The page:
Research Article Open Access
Robotic Partial Nephrectomy in a Jehovah’s Witness Population
Harbin AC, Kaplan JR, Labrada L, Lee Z, Bromberg M, Reese A and Eun DD*
Department of Urology, Temple University Hospital, Temple University School of Medicine, Philadelphia, USA
*Corresponding author: Daniel D. Eun, Department of Urology, Temple University Hospital, Temple University School of Medicine, Philadelphia, USA, PA 19140, Tel: 215-707-3375; E-mail: @
Received: August 04, 2015; Accepted: August 15, 2015; Published: September 01, 2015
Citation: Harbin AC, Kaplan JR, Labrada L, Lee Z, et al. (2015) Robotic Partial Nephrectomy in a Jehovah’s Witness Population. J Urol Nephrol Open Access 1(1): 1-5. DOI: 10.15226/2473-6430/1/1/00102
Background: Recent interest in "bloodless" surgery places the urologic surgeon in a difficult position, especially as surgeries such as partial nephrectomy with an increased risk of bleeding, grow in popularity and the availability of blood for transfusion decreases. Jehovah's Witnesses are a religious group that refuses blood transfusion on religious grounds, which necessitates surgery in a setting where blood transfusion is not an option.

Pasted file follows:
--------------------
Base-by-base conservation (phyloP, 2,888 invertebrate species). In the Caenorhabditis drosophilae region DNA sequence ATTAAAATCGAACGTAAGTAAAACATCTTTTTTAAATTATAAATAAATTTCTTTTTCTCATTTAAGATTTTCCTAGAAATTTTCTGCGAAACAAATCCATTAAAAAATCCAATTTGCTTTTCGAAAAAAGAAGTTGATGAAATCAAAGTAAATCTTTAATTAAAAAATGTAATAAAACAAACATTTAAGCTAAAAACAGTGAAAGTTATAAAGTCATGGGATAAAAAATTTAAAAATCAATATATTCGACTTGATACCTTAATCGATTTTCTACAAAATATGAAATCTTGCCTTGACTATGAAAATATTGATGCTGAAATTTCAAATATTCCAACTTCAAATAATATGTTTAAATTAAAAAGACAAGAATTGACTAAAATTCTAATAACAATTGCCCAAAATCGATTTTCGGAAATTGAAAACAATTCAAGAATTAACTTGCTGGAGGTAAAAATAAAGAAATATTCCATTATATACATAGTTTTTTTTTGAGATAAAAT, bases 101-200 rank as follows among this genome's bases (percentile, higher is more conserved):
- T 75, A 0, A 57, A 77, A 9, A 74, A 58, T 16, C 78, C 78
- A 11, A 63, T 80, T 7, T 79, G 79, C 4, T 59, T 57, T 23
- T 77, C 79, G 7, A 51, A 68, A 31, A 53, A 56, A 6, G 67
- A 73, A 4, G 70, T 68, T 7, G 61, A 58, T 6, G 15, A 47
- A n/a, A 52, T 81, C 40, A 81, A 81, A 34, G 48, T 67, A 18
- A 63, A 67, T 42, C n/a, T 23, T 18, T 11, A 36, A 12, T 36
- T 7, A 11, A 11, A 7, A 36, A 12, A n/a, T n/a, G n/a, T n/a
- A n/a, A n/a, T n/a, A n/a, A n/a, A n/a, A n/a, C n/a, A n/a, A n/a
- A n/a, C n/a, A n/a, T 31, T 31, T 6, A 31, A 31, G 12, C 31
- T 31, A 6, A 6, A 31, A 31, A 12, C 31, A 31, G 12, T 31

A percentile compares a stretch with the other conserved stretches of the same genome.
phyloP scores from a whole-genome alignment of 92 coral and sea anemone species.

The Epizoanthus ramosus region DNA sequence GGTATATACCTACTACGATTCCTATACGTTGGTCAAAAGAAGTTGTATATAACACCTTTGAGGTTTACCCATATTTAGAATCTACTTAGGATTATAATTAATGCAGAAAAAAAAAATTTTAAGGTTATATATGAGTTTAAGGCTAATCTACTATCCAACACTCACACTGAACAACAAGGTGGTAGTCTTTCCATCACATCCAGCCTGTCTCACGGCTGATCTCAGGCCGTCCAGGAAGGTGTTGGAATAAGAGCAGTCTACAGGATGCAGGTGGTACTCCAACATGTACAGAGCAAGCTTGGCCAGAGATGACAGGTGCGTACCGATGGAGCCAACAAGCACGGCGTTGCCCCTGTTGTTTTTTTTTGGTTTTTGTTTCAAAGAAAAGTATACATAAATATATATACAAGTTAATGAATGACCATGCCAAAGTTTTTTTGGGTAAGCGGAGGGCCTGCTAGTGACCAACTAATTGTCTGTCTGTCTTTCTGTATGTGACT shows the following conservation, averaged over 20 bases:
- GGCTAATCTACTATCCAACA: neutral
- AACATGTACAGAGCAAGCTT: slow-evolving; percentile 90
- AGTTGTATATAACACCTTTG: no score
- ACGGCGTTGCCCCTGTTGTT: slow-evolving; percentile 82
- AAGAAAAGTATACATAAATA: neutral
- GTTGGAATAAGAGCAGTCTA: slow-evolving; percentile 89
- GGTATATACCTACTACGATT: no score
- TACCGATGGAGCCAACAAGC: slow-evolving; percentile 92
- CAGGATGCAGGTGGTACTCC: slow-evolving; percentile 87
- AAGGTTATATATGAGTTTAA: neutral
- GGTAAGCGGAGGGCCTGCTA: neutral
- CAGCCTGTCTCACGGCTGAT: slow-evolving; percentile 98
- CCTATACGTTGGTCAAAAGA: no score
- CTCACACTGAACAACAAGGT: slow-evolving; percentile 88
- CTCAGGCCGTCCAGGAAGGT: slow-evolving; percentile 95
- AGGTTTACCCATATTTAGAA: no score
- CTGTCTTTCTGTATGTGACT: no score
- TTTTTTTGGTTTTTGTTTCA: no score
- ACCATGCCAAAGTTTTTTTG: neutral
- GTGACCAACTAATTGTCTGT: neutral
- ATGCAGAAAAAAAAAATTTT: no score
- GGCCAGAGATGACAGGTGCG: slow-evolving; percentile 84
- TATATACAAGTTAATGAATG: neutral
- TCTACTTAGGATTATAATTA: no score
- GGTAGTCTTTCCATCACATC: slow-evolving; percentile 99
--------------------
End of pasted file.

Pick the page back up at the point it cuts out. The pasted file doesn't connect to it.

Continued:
Objective: To present our experience and technique with Jehovah’s Witness patients undergoing robot-assisted partial nephrectomy.

Design: Prospectively maintained IRB approved database of a single surgeon’s patient cohort of Jehovah’s Witness patients.

Results: Eight Jehovah’s Witness patients underwent robotassisted laparoscopic partial nephrectomy during the study period. One patient was given erythropoietin postoperatively for anemia. There were no intra-operative complications.

Conclusions: Jehovah’s Witness status should not preclude consideration of partial nephrectomy in patients with renal masses concerning for cancer.